METHODS: We performed a qualitative study using a directed content analysis approach from February to October 2013. Fifteen community-dwelling older adults age≥65 years who presented to the ED of an academic medical center hospital for care and who were discharged home were enrolled. Semi-structured interviews were conducted initially in the ED and subsequently in patients' homes over the following six weeks. All interviews were audio-recorded, transcribed, verified, and coded. The study team jointly analyzed the data and identified themes that emerged from the interviews.
RESULTS: The average age of study participants was 74 years (standard deviation ±7.2 years); 53% were female; 80% were white. We found five themes that influenced participants' decisions to obtain acute illness care from the ED: limited availability of PCP-based care, variable interactions with healthcare providers and systems, limited availability of transportation for illness care, desire to avoid burdening friends and family, and previous experiences with illnesses.
CONCLUSION: Community-dwelling older adults integrate multiple factors when deciding to obtain care from an ED rather than their PCPs. These factors relate to personal and social considerations, practical issues, and individual perceptions based on previous experiences. If these findings are validated in confirmatory studies, policymakers wishing to modify where older adults receive care should consider person-centered interventions at the system and individual level, such as decision support, telemedicine, improved transport services, enhancing PCPs' capabilities, and enhancing EDs' resources to care for older patients.
PMID: 28611875 [PubMed - in process]
Family socioeconomic position in early life and onset of depressive symptoms and depression: a prospective cohort study.
Soc Psychiatry Psychiatr Epidemiol. 2017 Jan;52(1):95-103
Authors: Joinson C, Kounali D, Lewis G
PURPOSE: To investigate whether low parental socioeconomic position (SEP) at birth is associated only with early-onset depressive symptoms in offspring.
METHODS: This prospective cohort study used data on 9193 individuals (4768 females, 4425 males) from the Avon Longitudinal Study of Parents and Children. Depressive symptoms during three age periods (10-12, 12-16, 16-20 years) were assessed using the Short Mood and Feelings Questionnaire, and ICD-10 depression at age 18 was assessed using the Clinical Interview Schedule-Revised.
RESULTS: Low SEP was associated with increased incidence rates of depressive symptoms in all age periods, with indicators of low standard of living showing the strongest associations. For instance, incidence rate ratios for material hardship were 1.75 (95% CI [1.42-2.15]) at 10-12 years, 1.36 (1.16-1.61) at 12-16 years and 1.39 (1.21-1.59) at 16-20 years. Low SEP was also associated with increased odds of ICD-10 depression at 18 years, ranging from OR = 1.20 (95% CI [0.94-1.52]) for manual social class to 1.74 (1.35-2.24) for material hardship.
CONCLUSIONS: There was no evidence that depressive symptoms can be "subtyped" by the age of onset, because the association with low SEP was evident for early- and later-onset symptoms. If socioeconomic inequalities in early life have long-term adverse impacts on mental health, policies addressing these inequalities could benefit the mental health of the population.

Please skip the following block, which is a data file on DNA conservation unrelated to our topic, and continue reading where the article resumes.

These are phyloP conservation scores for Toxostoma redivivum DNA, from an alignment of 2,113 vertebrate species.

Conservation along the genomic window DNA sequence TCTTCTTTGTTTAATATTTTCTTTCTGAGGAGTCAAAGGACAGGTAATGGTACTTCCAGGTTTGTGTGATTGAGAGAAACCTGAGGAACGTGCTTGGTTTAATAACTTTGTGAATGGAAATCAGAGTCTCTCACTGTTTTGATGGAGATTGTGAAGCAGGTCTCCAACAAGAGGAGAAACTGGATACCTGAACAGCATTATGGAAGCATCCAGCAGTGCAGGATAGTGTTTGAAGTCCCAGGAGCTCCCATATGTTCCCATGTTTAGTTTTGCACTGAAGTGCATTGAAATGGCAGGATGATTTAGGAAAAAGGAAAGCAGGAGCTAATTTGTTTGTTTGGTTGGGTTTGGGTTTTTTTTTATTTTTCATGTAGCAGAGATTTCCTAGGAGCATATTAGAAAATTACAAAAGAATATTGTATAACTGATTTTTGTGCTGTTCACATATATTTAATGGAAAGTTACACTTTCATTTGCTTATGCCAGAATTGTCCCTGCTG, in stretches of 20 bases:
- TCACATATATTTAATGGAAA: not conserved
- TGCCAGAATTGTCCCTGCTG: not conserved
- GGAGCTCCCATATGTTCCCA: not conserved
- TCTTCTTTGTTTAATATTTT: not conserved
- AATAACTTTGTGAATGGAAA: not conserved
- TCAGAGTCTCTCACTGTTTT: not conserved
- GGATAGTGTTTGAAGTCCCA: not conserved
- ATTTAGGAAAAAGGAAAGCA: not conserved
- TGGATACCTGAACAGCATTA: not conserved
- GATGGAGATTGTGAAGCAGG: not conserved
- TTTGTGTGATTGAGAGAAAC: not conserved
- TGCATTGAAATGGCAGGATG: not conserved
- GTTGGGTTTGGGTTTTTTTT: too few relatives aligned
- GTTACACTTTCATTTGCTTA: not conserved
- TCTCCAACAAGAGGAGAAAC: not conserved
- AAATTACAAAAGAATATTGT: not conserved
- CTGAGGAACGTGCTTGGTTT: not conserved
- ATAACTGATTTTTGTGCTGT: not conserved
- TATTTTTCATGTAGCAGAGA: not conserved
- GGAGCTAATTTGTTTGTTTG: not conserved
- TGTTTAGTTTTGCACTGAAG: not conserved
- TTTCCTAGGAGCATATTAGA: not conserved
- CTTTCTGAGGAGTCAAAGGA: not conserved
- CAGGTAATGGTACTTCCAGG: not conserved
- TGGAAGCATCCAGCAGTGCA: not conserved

PMID: 27837235 [PubMed - indexed for MEDLINE]
Managing risk during care transitions when approaching end of life: A qualitative study of patients' and health care professionals' decision making.
Palliat Med. 2017 Jul;31(7):617-624
Authors: Coombs MA, Parker R, de Vries K
BACKGROUND: Increasing importance is being placed on the coordination of services at the end of life.
AIM: To describe decision-making processes that influence transitions in care when approaching the end of life.
DESIGN: Qualitative study using field observations and longitudinal semi-structured interviews.
SETTING/PARTICIPANTS: Field observations were undertaken in three sites: a residential care home, a medical assessment unit and a general medical unit in New Zealand. The Supportive and Palliative Care Indicators Tool was used to identify participants with advanced and progressive illness. Patients and family members were interviewed on recruitment and 3-4 months later. Four weeks of fieldwork were conducted in each site. A total of 40 interviews were conducted: 29 initial interviews and 11 follow-up interviews. Thematic analysis was undertaken.
FINDINGS: Managing risk was an important factor that influenced transitions in care. Patients and health care staff held different perspectives on how such risks were managed. At home, patients tolerated increasing risk and used specific support measures to manage often escalating health and social problems. In contrast, decisions about discharge in hospital were driven by hospital staff who were risk-adverse. Availability of community and carer services supported risk management while a perceived need for early discharge decision making in hospital and making 'safe' discharge options informed hospital discharge decisions.
CONCLUSION: While managing risk is an important factor during care transitions, patients should be able to make choices on how to live with risk at the end of life. This requires reconsideration of transitional care and current discharge planning processes at the end of life.
PMID: 28618896 [PubMed - in process]